UWRF graduate, professor write Nugget Lake guidebook
September 25, 2009
A UW-River Falls graduate and professor have collaborated to create a guidebook featuring Nugget Lake’s meteorite impact structure.
Geology Professor Bill Cordua worked with Amy Nachbor, a spring 2009 geology graduate, as a senior project. They performed research, tested directions and received help from editors and park staff in creating the guidebook.
“It was an area I’d been doing research on for a number of years,” Cordua said. “A lot of people wanted me to take them out and show them...[and] Amy was looking for a senior project in the fall.”
Nugget Lake Park is the impact site of an asteroid from 450 million years ago, according to the guidebook. Now it is a four mile wide crater that is mostly covered with sediment and growth. Most of the visible evidence of the impact has been slowly covered up and eaten away by erosion, according to the guidebook.
“If you don’t have somebody pointing that out, people would never see it or understand it... most people say it just looks like farmland,” Cordua said.
The guidebook gives a walking and driving tour of the geological features in the park, including stop-by-stop latitude and longitudinal instructions with pictures and maps printed in color.
The specific locations, Nachbor said, were chosen to best show the hiker and actual effects of the meteor.
“The field sites were chosen based on the clarity of the geologic features present, proximity to major trails and, whenever possible, sites were picked that would allow visitors to actu- ally touch the rocks they were learning about,” she said.
The guidebook is a casual tour of the park and avoids using many scientific terms, Cordua said.
“This is for the general public; the family out on a hike or the people interested in the natural history of the earth,” Cordua said. “People can see just about everything walking or a short drive."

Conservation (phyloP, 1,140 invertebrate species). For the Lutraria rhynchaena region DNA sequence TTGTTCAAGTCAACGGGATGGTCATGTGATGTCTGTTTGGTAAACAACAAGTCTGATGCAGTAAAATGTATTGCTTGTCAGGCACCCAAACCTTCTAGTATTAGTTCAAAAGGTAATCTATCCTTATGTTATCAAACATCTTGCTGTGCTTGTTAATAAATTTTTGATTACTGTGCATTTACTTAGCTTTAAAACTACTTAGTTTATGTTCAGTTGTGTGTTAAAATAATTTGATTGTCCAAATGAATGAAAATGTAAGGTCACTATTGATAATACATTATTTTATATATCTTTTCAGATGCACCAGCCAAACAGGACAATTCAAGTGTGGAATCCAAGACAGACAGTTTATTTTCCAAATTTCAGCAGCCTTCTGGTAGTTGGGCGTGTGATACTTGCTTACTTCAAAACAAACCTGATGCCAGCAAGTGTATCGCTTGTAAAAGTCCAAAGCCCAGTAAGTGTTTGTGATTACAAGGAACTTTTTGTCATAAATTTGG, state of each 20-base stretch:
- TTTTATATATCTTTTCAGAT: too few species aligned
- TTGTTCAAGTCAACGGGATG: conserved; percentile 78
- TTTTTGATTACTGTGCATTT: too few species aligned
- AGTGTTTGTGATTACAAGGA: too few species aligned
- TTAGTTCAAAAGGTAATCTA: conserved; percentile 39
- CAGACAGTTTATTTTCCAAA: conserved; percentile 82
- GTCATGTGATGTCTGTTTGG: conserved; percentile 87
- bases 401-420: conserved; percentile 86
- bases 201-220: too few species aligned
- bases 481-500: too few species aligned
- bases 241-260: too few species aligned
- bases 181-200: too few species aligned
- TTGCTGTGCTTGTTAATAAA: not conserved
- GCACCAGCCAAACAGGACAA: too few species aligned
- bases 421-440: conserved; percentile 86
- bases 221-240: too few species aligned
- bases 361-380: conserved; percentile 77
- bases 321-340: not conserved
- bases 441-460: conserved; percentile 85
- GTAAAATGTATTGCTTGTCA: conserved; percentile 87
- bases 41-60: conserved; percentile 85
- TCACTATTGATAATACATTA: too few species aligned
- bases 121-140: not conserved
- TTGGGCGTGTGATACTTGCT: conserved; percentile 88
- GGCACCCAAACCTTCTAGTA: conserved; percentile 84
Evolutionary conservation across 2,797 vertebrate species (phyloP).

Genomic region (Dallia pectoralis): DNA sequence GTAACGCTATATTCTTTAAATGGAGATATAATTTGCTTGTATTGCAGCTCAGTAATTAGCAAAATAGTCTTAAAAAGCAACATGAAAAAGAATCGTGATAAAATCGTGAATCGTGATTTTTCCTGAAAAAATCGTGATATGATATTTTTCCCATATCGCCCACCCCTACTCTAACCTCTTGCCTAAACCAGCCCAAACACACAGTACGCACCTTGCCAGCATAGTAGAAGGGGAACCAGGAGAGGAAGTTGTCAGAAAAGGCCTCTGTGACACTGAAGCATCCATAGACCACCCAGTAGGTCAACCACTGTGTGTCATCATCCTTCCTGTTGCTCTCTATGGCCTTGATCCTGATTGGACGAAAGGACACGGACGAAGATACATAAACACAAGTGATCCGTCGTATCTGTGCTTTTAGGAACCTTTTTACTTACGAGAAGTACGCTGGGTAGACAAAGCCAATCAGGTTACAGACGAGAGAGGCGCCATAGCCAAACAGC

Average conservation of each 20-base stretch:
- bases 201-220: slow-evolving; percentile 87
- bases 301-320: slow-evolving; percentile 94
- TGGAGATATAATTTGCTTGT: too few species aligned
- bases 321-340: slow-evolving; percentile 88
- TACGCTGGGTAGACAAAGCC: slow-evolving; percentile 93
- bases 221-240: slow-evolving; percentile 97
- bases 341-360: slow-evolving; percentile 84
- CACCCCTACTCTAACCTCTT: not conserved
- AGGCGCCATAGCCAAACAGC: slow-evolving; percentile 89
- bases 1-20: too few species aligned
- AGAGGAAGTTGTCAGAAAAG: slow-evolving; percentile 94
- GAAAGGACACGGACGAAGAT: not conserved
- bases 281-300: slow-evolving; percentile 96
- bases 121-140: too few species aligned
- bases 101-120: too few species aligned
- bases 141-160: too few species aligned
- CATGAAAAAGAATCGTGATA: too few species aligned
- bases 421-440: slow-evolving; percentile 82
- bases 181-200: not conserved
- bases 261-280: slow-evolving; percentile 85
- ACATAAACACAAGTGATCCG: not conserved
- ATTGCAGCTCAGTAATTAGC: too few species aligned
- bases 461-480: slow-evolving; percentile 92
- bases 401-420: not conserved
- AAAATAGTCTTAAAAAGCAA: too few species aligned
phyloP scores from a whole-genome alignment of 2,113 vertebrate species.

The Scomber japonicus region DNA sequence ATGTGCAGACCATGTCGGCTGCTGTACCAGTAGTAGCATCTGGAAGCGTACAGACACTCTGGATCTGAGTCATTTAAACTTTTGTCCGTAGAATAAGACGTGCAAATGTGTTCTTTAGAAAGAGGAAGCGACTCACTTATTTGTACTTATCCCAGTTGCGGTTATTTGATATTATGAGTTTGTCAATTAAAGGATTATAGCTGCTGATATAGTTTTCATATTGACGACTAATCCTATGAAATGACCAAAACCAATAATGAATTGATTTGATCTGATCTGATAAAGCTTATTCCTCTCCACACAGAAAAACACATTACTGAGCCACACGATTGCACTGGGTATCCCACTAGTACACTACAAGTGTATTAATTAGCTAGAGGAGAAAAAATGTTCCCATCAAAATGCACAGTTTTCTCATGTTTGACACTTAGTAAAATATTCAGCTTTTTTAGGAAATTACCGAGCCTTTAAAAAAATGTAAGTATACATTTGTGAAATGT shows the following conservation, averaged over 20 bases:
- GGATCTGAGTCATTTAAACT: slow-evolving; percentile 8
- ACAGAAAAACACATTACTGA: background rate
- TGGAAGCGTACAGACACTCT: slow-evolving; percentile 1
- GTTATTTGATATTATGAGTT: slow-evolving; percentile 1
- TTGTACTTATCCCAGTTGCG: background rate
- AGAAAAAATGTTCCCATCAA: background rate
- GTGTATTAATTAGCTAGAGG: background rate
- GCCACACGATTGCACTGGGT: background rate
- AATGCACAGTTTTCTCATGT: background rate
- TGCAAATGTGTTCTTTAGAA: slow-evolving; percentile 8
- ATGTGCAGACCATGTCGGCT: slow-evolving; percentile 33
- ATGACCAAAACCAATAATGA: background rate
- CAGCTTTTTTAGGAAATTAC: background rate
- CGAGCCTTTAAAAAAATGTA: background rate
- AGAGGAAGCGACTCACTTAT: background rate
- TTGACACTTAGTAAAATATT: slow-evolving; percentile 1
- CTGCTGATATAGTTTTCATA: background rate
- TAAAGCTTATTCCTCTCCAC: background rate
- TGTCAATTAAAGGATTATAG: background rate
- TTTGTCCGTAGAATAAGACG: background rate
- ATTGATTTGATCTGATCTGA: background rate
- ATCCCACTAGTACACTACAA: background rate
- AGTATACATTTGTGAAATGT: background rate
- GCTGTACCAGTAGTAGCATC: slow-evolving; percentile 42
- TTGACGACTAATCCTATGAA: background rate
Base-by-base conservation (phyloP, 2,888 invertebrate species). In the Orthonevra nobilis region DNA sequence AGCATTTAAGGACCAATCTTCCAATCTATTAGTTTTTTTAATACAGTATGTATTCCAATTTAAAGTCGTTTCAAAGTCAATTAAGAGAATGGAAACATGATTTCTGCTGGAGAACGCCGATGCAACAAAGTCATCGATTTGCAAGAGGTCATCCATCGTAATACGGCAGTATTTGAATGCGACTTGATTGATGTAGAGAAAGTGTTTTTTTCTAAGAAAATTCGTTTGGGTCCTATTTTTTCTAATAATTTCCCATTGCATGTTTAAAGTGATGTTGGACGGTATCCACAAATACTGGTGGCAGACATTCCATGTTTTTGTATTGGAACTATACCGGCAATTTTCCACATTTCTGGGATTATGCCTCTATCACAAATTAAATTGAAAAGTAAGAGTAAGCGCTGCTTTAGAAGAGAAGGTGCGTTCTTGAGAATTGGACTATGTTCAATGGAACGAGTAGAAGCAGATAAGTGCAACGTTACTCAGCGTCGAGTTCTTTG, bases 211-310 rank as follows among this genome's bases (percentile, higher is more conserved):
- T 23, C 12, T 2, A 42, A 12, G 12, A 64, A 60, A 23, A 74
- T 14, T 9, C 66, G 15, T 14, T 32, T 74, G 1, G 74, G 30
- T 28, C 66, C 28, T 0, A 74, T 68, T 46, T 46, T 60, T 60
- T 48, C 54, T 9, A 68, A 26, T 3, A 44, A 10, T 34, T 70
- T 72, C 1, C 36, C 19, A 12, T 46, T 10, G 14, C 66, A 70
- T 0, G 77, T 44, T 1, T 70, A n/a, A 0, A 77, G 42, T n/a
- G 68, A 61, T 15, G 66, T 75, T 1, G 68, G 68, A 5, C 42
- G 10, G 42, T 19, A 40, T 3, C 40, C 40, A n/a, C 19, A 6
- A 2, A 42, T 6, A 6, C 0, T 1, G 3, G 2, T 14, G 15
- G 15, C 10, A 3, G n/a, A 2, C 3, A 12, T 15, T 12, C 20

The guidebook explains in detail the importance of the science of geology.
“Geologists are the crime scene investigators of planet Earth. By looking at the rocks and soils around us, geologists begin to put together a picture of what the world we live in looked like thousands, if not millions, of years ago,” accord- ing to the guidebook.
Scott Schoepp, the park superintendent for Pierce County Parks, assisted Cordua and Nachbor in creating the guidebook. “[Schoepp] was really interested in the project and would come out when he knew I was there and ask questions about the project,” Nachbor said. “Quite a few of his questions actually helped me figure out how to present the information about the park’s geology.”
The guidebook has been on sale at the park since this summer. “We’ve sold quite a few this summer,” Schoepp said in a news release.
The guidebook is being sold for ten dollars at the park office, and is currently in its second printing.”The proceeds go to the park,” Cordua said. “Neither Amy or I make a penny off it.”
Nugget Lake Park is located in Plum City, Wisc., off County Road HH.